We hear a lot of discussion about what AI will be like in 10 years. But what do you think AI ethics will look like in 10 years? How should we be structuring technology research and business now in order to deal with future challenges?

Abhishek Gupta: Let’s think about cyber security. Go back 25/30 years. The role of cyber security was to have dedicated teams to act as a final check point before release - if flaws are found it goes back to the beginning of the production cycle: this leads to ‘secure by design’. Everyone thinks about security from the beginning, and in the future we’ll have ‘ethical by design’. It won’t just be a few people in the company thinking about the ethical implications, but every day everyone will be thinking about the consequences.

Jane Nemcova: Even the fact that we’re having this discussion means that ethics is an important issue for us all to consider no matter what our role in AI is, but it struck me a couple of years ago that people who were interested in the ethics weren’t necessarily educated in it. We run into problems when we try to apply one person's judgment. In 10 years from now we’ll be grappling with new applications that continue to evolve, but the companies and government need to consider this.

Cathy Pearl: At Sensely, our clinical team thinks about patient safety all the time, but I hope in the future, AI teams will be thinking about customer safety over all. Currently in AI a 5% fail risk is okay, but say for example you were doing a suicide prevention app and that was the fail rate that would be not good. So we need ethics teams to ensure products are safe.

Do we need a chief ethics officer or do we have something different for startups and big companies, or do companies that work on the backend need something different for user facing technologies?

Jane Nemcova: What we need is the education of everyone. It’s definitely in societies interest to think a about how it’s affecting everyone.We all need to know about how we fit into the world and our understanding of everything is critical. We need to develop the right habits around that so we can behave well with the systems. In a AI company, every role needs to have that in mind, what’s the ethical implications of what they’re doing, even if they’re not experts in the field.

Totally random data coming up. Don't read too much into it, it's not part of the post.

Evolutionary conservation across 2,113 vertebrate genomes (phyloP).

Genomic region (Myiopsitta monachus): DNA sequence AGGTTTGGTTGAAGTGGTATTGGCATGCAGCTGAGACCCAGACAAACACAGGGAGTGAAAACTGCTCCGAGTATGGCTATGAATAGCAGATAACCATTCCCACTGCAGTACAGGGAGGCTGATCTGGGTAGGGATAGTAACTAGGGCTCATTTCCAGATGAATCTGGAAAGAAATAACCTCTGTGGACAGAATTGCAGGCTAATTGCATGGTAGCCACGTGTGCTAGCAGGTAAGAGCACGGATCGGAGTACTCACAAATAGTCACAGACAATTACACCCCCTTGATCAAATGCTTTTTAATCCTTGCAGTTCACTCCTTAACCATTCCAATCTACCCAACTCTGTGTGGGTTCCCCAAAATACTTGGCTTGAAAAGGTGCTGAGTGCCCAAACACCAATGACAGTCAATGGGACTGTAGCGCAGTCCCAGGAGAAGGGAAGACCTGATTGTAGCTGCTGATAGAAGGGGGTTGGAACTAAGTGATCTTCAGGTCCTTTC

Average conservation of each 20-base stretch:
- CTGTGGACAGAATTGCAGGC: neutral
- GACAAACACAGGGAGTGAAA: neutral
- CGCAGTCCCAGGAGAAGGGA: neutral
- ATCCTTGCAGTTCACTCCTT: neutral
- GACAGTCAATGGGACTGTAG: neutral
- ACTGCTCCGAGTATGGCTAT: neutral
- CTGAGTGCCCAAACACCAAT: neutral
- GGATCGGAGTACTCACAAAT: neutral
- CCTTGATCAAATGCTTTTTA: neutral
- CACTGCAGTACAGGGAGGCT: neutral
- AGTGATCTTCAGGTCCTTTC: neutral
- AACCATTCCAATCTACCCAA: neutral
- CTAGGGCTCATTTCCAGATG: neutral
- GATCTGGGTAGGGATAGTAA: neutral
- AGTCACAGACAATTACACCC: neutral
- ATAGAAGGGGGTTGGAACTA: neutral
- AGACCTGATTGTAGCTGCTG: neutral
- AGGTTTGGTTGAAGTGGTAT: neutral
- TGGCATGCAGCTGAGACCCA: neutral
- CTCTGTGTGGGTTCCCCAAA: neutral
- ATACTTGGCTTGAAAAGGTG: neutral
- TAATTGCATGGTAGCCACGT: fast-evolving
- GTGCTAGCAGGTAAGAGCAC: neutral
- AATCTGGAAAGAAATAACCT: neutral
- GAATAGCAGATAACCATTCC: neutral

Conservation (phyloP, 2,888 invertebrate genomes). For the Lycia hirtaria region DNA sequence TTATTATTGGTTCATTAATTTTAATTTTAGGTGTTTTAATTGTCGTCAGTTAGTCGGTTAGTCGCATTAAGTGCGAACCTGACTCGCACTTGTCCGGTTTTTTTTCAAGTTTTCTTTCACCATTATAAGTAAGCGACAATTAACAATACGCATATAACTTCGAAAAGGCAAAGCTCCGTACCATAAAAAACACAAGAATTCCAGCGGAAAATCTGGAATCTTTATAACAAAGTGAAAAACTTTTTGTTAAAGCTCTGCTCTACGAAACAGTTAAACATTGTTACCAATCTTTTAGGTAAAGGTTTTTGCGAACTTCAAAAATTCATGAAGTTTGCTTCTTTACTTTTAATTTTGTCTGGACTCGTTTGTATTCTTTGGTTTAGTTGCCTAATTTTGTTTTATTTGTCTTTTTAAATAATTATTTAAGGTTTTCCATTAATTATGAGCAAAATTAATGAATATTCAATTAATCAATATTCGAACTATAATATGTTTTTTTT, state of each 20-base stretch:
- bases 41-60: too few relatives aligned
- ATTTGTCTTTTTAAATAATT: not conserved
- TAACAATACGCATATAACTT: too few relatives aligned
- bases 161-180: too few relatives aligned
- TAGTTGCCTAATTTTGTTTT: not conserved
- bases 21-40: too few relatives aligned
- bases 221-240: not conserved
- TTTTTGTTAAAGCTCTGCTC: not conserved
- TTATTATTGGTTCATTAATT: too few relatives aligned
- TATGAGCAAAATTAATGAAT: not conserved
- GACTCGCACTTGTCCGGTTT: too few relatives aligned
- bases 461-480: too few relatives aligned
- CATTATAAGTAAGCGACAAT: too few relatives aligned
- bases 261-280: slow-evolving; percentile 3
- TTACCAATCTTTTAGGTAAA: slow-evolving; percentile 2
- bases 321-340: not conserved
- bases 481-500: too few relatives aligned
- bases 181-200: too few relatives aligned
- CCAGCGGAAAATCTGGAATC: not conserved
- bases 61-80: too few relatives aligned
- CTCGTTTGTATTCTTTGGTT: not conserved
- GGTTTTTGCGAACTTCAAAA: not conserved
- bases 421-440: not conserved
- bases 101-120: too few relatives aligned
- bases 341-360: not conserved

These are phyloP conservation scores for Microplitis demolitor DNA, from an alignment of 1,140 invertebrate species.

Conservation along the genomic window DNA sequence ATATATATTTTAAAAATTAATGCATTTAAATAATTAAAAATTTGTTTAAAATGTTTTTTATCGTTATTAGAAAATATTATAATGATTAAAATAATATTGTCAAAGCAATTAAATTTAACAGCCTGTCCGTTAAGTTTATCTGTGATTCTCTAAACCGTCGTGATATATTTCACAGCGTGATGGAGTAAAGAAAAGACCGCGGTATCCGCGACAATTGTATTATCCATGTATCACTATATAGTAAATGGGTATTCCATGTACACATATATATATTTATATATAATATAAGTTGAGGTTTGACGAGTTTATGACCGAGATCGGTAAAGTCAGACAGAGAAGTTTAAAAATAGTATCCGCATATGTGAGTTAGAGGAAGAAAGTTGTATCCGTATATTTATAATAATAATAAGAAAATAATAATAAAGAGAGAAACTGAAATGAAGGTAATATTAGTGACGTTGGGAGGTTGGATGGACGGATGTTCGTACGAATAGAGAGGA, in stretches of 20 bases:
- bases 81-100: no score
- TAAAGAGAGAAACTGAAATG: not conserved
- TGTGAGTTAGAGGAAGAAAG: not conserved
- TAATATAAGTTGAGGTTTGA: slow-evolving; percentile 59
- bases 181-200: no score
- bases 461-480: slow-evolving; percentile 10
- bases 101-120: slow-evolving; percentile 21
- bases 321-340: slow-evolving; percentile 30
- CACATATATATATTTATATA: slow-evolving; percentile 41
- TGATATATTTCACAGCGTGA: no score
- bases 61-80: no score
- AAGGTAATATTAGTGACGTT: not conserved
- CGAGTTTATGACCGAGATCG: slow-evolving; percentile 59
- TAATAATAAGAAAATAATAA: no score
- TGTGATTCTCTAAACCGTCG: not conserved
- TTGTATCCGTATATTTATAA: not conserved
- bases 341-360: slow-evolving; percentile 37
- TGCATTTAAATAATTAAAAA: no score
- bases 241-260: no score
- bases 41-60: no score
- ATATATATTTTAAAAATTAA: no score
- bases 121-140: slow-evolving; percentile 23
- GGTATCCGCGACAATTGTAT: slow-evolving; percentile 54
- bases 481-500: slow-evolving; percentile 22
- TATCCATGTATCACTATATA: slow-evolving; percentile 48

Abhishek Gupta: Definitely. Education is important. The simple solution is having a course be mandatory in University on courses such as Computer Science and rolling it out to other disciplines that will be involved. Internal training courses at companies are also important and could have a huge impact. For example, at Microsoft before you write a single line of code you have to go through training, so to have something like that where you’re compelled to look into and study is practical and important.

Cathy Pearl: We do user testing before we put the product out to the public. We need to build in user testing with diverse audiences in the environment the product would actually be used in. It would be great to have a disaster prevention team to think of the worst case scenario. Something like a chief scepticism officer (laughs).

How is bias going to play out in AIA? How can we get ahead of that?

Abhishek Gupta: Something that comes to mind is a document around responsible data practices which sums up a lot of the concerns around bias in data sets amongst other data practices. During design and conception of AI assistants you need to think about who is your target audience, thinking about a red/blue team situation with all the possible cases that can happen and then go and collect all the data for that. It’s hard to do but fundamental.

Jane Nemcova: Having unbiased data is a hot topic, what worries me is when we look at the greater good of what a product is doing and who it’s serving, there’s a fine line that starts to get crossed between having an empirical approach, to having a ‘hey I don’t like how users are behaving’ so you change things on the way. Unless the greater good is universally agreed on, it could go from good to bad quite quickly - it’s all about how people are approaching it.

Cathy Pearl: We were working with a clinic improving lives with congestive heart failure and we invited patients in to talk to professionals and they learned so many things about the stressors in their patients lives that were impacting their health outside of their diagnosis that were previously unknown. The more stories you understand behind their behaviour, the more information you have.

Keen to hear more from the panel? Sign up to receive access to watch the full discussion, as well as receiving presentations from the AI Assistant Summit last week in San Francisco.

We’re also working on a new White Paper centralising around ethics & AI, so if you’re interested in contributing do email Yaz at [email protected]